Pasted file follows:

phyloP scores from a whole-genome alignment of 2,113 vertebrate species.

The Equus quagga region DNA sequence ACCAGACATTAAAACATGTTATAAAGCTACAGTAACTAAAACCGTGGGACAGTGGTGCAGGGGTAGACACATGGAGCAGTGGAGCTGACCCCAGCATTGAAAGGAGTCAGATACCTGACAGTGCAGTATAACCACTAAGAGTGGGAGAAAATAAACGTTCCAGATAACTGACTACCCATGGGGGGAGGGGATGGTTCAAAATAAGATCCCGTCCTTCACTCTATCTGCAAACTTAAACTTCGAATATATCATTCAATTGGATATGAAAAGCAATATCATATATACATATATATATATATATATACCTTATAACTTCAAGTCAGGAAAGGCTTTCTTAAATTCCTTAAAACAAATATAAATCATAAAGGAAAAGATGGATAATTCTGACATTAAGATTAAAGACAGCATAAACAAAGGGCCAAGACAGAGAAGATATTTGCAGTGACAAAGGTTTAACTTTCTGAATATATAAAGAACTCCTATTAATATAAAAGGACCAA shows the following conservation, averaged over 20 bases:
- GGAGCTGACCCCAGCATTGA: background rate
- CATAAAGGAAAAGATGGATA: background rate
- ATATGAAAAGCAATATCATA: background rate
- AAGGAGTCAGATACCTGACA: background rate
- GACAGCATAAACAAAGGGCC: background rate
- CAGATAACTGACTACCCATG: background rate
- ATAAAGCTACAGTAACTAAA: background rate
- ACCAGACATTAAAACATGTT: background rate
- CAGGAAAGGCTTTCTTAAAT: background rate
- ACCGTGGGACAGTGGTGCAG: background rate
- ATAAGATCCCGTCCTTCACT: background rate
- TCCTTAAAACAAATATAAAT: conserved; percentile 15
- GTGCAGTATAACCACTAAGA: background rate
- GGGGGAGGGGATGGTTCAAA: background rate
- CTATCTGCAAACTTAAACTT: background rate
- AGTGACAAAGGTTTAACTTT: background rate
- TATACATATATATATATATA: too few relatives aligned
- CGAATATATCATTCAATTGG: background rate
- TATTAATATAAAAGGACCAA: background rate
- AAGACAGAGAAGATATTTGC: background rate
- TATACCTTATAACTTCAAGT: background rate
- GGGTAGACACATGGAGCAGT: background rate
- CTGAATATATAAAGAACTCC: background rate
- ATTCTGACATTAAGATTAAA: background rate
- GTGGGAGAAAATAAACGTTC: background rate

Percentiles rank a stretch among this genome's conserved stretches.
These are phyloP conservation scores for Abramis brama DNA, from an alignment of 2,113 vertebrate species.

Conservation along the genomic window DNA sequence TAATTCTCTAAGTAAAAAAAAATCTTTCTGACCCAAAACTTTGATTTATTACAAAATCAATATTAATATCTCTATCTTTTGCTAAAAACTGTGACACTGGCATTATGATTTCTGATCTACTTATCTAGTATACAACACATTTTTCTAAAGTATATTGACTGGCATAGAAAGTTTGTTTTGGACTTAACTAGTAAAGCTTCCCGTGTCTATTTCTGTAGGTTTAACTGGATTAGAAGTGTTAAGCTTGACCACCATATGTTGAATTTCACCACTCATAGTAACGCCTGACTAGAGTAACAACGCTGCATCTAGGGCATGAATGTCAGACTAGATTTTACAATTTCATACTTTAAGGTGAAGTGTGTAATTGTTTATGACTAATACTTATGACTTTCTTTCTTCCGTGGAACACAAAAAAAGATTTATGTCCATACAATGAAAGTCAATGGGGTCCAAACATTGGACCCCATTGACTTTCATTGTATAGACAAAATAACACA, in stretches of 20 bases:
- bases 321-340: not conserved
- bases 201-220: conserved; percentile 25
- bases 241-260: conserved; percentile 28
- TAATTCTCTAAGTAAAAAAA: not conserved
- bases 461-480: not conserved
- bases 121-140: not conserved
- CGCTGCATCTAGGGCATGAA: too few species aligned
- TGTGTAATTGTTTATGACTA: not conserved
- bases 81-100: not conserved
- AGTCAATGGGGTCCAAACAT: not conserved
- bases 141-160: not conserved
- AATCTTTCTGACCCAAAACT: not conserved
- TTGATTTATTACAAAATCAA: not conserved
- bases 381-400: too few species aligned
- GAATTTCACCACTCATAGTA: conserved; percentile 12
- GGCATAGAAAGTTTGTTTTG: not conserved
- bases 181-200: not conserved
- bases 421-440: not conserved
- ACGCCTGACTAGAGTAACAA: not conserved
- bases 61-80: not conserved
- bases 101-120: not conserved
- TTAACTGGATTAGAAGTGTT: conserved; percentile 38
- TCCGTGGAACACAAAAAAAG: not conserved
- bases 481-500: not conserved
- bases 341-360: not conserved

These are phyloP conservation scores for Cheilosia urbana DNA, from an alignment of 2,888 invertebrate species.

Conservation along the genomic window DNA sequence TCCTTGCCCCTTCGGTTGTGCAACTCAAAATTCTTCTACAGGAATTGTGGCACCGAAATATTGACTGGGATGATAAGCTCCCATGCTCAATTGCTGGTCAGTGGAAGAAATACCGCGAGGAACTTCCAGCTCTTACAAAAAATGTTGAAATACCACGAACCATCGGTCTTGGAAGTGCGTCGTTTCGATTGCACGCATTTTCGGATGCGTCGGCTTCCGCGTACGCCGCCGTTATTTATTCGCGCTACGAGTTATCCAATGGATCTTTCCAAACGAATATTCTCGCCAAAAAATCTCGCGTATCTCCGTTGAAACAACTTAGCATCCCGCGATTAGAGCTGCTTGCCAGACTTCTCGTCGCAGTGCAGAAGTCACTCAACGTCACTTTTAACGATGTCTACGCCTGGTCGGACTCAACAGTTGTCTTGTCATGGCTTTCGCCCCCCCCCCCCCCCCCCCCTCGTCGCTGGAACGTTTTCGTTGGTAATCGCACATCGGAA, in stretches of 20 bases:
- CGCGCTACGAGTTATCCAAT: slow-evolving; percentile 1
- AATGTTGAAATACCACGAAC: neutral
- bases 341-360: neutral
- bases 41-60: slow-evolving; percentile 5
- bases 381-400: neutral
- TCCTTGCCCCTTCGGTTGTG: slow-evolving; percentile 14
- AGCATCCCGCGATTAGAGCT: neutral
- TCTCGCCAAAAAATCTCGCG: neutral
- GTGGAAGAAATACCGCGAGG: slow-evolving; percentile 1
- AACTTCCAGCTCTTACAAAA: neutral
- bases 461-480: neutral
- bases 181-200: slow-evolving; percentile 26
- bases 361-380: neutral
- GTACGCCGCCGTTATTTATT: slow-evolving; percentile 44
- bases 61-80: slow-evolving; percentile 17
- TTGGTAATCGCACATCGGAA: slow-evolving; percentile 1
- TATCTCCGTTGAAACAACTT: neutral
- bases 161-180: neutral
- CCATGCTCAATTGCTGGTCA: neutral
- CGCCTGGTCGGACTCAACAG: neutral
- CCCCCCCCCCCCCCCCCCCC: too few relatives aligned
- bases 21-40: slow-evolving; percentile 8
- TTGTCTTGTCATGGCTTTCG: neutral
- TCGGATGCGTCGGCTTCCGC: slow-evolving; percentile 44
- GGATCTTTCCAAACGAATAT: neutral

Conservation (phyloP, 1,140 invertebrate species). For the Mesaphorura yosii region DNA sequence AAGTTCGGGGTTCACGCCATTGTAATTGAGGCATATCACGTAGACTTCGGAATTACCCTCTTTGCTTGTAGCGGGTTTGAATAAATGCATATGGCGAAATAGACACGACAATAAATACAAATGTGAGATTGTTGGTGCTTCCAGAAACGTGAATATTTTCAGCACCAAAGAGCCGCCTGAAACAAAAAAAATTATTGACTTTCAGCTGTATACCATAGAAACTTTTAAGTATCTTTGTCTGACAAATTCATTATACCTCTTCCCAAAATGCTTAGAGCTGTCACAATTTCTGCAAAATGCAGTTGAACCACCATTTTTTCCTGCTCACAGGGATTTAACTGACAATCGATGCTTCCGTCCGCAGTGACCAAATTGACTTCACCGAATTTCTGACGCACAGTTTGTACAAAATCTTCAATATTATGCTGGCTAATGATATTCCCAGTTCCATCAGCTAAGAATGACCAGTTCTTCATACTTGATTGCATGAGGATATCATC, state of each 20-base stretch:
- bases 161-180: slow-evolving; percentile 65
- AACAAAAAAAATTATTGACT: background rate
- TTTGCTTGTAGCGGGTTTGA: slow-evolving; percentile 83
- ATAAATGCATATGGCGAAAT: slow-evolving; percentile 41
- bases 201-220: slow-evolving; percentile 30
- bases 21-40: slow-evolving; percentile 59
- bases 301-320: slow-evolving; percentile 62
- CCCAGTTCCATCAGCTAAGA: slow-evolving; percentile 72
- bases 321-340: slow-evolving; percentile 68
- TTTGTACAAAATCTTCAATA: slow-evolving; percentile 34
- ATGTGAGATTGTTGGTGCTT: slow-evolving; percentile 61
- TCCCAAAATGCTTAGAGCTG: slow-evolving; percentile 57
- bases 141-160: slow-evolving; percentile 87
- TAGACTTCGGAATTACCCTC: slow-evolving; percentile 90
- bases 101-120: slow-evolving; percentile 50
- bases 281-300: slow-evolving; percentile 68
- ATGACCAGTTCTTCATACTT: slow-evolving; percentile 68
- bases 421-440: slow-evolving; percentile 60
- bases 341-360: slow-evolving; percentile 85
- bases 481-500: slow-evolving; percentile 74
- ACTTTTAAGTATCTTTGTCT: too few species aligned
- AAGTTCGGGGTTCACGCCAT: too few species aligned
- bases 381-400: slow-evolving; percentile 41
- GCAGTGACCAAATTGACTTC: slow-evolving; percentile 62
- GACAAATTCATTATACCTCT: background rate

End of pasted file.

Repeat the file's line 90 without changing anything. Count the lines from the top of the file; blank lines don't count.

- bases 301-320: slow-evolving; percentile 62